Georgia Tech Takes Control of Peach State RivalryPosted by rtmsf on December 5th, 2012
Bennet Hayes (@hoopstraveler) is an RTC correspondent. He filed this report after Tuesday night’s Georgia-Georgia Tech game in Atlanta.
When the college basketball season tipped off a month ago, Georgia and Georgia Tech found themselves facing similar expectations. Neither program appeared to be sporting a team capable of making the 2013 NCAA Tournament, but there was hope that both might be improved enough to escape the SEC and ACC cellars, respectively. While the 2-5 Dawgs had slogged their way through the season’s first month (with only wins over Jacksonville and East Tennessee State to brag about), early returns had been slightly more promising for the 5-2 Yellow Jackets, and Tuesday night’s rivalry game in Atlanta only served to further differentiate the Peach State’s two pre-eminent basketball programs.
Mark Fox will surely write off Tuesday’s 62-54 loss as simply another missed opportunity for his team, but boy, this one seemed to resonate on levels far beyond tonight’s 40 minutes of hoops. Maybe that added significance stems from Brian Gregory running his record to 2-0 against Fox and Georgia in his short tenure in Atlanta. Or perhaps it’s due to the fact that, for the first time in 19 years, Tech has won back-to-back games against UGA. Or maybe, just maybe, this one matters more because Gregory seems to have the best Georgia high school basketball talent headed again to Georgia Tech — and far, far away from Athens. All those elements seemed to linger in the backdrop of this one, and the frenzied energy of the sellout crowd of 8,600 at the shiny, new (the three-game old kind of new) McCamish Pavilion drove home the largest message loud and clear — Gregory and Tech are seizing firm control of college basketball in Georgia.
The Yellow Jackets jumped out early in this one and only briefly looked back, as Georgia’s late run cut the deficit to five with less than four minutes to play. Tech had all the answers from there, however, as Mfon Udofia’s back-breaking and-one was likely exactly the sequence Fox had in mind when he noted the “senior plays” that Tech made down the stretch. Udofia’s leadership was crucial in this one, as he battled through an ankle injury to post 31 effective minutes running the Tech offense, prompting Fox to note that he is “a much better player than he was a year ago.”
This certainly seems the case, but he also has a talented group of freshmen in town to help make life easier. In his first go-around on the Georgia recruiting trails, Gregory directly beat out Fox (and others) in securing consensus top-100 local talents Robert Carter Jr. and Marcus Georges-Hunt. Carter Jr. is thought to be the gem of the class, but it was Georges-Hunt who keyed the victory on this night, displaying an ability to score both inside and out on his way to a game-high 18 points. The youngster’s contributions are a nice sign for the Jackets, but Brian Gregory is all too aware that his squad is a work in progress. “We are making progress as a team,” Gregory said, but quickly added that “we still have a long ways to go.” A long ways to go indeed, but a team and program that seems headed in the right direction.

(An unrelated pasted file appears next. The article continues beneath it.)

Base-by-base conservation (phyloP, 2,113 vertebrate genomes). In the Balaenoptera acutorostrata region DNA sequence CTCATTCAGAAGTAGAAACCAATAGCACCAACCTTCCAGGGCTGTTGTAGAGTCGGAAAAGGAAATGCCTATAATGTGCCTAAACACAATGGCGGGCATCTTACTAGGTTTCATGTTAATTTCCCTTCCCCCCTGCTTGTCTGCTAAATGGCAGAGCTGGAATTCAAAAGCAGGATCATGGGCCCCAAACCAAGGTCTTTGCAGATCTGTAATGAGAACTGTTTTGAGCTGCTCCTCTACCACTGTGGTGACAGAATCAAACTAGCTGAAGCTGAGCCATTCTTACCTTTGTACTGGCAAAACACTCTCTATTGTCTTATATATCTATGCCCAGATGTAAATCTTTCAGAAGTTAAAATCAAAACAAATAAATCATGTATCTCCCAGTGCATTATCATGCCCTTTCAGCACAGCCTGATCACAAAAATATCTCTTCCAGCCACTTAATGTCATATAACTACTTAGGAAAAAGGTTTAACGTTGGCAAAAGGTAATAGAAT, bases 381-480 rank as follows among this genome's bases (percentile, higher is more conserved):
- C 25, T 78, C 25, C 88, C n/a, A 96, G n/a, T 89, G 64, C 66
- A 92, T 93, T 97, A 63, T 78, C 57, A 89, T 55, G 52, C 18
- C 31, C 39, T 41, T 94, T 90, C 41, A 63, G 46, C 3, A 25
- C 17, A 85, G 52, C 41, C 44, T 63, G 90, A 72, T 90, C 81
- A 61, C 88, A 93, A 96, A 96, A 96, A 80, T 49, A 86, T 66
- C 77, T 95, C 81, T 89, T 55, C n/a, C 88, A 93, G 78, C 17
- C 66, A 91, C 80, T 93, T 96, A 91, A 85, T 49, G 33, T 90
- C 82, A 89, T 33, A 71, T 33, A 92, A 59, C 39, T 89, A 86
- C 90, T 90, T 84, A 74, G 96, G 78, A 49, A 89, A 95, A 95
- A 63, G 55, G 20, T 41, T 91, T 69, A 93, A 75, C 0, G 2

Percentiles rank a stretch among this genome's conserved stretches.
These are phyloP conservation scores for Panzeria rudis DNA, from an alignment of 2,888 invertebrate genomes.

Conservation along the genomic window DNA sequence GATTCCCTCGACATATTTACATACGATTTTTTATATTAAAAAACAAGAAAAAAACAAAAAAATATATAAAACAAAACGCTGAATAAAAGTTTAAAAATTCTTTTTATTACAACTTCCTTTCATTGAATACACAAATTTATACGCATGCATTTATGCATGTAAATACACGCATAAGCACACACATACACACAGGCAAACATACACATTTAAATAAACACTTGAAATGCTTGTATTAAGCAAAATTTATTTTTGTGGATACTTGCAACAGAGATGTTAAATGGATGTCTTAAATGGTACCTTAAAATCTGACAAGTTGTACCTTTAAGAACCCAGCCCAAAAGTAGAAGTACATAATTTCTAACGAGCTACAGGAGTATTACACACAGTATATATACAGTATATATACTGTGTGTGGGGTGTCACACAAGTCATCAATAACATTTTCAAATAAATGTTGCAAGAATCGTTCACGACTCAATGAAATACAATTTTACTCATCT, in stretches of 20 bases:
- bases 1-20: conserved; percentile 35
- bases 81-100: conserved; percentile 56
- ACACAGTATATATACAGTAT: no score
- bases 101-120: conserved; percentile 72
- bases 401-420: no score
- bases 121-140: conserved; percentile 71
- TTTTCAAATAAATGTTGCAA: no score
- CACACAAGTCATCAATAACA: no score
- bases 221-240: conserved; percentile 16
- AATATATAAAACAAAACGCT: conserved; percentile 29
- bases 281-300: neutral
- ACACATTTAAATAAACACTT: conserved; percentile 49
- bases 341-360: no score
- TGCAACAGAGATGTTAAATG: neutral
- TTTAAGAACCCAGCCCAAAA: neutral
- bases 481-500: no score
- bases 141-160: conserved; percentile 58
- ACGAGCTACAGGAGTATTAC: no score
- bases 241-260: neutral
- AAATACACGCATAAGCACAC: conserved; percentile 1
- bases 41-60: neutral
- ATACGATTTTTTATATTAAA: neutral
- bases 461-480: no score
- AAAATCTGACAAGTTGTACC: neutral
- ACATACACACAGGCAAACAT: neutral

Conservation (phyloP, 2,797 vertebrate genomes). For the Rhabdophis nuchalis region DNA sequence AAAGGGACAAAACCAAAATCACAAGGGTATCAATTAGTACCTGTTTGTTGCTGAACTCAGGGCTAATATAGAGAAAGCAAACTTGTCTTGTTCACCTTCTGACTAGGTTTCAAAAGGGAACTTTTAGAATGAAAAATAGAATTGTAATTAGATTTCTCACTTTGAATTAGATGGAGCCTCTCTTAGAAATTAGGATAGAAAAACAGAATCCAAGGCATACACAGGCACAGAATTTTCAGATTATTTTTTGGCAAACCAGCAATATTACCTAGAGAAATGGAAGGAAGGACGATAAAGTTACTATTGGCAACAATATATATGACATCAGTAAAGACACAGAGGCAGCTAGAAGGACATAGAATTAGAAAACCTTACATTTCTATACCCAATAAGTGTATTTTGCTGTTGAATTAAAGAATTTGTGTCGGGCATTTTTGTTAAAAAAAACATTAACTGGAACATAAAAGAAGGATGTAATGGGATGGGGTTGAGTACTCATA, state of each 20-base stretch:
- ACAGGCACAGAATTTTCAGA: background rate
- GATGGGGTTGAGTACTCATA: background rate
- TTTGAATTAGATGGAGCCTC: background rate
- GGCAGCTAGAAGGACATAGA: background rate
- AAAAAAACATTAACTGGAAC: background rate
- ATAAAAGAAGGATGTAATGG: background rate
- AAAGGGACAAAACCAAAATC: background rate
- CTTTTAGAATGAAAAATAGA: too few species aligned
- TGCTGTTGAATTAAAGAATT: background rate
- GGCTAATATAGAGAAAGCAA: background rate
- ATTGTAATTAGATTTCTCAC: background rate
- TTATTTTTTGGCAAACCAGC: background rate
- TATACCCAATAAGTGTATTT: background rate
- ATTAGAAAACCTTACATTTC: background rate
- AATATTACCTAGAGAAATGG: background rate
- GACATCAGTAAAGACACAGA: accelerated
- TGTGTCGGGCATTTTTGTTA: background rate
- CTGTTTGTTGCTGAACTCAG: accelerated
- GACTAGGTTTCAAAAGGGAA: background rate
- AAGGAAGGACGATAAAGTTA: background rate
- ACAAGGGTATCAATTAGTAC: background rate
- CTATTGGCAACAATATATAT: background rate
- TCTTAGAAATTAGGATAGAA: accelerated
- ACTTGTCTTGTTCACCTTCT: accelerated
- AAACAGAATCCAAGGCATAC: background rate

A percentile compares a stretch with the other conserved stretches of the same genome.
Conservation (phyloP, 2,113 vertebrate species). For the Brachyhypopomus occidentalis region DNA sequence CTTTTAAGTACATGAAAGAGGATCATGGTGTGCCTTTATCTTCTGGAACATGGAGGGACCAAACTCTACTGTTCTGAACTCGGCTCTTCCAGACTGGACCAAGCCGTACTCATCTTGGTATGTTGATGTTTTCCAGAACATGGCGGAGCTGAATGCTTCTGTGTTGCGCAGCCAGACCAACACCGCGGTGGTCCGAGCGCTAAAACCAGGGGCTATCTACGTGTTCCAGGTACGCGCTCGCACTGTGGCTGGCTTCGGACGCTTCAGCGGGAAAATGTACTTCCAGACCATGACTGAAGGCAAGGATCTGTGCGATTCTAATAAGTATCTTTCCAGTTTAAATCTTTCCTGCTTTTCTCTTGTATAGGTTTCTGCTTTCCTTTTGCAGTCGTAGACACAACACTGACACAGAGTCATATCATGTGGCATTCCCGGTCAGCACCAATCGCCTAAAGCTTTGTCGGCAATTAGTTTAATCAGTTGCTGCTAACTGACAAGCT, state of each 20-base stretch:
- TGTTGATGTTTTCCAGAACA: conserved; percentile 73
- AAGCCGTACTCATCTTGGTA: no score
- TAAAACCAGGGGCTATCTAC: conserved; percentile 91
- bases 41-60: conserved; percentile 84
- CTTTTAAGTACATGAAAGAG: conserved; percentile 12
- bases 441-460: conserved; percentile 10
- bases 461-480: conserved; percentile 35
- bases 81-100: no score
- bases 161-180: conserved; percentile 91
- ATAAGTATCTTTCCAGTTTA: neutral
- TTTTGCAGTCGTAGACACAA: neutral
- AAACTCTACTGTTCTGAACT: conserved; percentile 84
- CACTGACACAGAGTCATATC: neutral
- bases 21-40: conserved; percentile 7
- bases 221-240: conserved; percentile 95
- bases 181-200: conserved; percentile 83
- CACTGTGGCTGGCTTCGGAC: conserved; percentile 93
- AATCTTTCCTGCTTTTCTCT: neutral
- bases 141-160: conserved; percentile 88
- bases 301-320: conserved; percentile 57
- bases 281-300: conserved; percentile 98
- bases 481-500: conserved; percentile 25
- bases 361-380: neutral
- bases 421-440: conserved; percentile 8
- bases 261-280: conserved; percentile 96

It wasn’t so long ago that Fox had Georgia heading in that upward direction, but this Tech mini-rise seems to be coinciding with a Georgia flat-line (and that might be generous). The Georgia offensive conundrum was on full display this evening, as preseason all-SEC selection Kentavious Caldwell-Pope again received little help putting the ball in the basket, and even he struggled through a 5-18 outing. The final numbers were ugly: 31% from the field, including a paltry 2-17 from three-point range. Fox laid it out quite plainly in the post-game presser when he said that “we simply do not score enough points right now.” Things could be worse in Athens (not every coach has a weapon like Caldwell-Pope at his expense), but if Fox can’t find capable running mates for his super sophomore, the warm seat that he currently sits on figures to get a whole lot hotter by season’s end.
The season is young, and lots of basketball lies ahead. Georgia Tech will still struggle to find ACC wins, and Georgia could easily navigate its way to .500 in an SEC littered with bottom-feeders. But let tonight’s events serve notice: The balance of power in Georgia is shifting its way back towards Atlanta.